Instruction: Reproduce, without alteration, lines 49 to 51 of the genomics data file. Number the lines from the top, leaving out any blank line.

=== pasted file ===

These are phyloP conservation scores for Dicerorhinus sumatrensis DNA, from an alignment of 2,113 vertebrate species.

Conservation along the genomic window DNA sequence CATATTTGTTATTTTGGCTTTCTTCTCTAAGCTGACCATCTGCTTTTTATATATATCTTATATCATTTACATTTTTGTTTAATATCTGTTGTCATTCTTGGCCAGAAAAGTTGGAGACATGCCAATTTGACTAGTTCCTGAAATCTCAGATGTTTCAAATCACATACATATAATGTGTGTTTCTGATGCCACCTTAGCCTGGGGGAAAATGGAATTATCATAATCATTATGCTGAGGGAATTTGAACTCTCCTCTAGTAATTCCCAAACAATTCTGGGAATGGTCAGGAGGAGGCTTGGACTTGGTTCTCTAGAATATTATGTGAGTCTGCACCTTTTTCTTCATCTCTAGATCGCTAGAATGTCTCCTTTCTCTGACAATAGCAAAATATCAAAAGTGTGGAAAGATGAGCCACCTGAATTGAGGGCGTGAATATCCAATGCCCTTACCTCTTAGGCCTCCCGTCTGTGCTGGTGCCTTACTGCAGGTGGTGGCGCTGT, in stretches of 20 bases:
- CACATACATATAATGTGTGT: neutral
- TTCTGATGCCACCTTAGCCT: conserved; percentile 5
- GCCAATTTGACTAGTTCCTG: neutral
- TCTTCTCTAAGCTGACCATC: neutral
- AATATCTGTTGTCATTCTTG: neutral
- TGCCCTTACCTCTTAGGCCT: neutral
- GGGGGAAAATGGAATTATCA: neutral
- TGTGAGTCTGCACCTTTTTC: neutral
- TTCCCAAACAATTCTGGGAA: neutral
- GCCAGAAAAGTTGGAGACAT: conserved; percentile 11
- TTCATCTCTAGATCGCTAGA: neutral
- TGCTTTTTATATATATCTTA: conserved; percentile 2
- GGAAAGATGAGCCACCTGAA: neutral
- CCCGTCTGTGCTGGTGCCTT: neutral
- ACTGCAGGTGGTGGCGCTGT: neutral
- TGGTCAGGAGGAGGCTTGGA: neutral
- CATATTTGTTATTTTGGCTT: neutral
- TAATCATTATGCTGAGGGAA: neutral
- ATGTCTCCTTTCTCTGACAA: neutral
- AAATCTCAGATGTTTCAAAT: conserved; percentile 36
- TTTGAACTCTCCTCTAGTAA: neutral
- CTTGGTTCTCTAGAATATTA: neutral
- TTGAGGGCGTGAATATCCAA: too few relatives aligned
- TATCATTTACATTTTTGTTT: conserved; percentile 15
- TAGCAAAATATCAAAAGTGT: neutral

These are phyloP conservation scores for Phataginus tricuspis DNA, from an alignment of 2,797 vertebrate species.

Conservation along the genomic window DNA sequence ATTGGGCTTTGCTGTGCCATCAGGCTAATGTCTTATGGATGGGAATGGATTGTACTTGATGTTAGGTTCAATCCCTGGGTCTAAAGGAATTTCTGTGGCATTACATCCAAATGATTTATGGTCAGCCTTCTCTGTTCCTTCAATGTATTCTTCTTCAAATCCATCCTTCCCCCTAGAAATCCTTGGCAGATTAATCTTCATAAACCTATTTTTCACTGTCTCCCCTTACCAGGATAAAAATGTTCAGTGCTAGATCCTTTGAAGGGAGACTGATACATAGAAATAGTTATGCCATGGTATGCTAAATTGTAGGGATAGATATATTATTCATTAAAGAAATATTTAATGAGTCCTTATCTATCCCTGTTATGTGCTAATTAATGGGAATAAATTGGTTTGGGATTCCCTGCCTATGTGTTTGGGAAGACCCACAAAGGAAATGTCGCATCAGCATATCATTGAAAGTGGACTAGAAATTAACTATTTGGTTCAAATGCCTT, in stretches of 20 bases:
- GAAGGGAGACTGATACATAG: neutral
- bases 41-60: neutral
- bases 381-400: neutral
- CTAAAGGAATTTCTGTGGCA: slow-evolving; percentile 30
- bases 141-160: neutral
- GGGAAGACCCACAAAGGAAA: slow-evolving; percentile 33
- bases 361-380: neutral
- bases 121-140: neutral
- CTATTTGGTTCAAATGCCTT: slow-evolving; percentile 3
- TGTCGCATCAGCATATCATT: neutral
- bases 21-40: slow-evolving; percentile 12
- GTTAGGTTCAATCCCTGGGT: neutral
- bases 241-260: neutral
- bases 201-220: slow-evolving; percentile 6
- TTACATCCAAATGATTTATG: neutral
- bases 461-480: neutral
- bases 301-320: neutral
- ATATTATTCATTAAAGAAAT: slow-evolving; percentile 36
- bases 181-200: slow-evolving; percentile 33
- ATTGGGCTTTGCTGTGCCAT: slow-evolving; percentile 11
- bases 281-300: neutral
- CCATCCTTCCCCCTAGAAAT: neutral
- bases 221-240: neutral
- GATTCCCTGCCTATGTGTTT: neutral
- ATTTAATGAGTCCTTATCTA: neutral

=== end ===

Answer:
- ATTGGGCTTTGCTGTGCCAT: slow-evolving; percentile 11
- bases 281-300: neutral
- CCATCCTTCCCCCTAGAAAT: neutral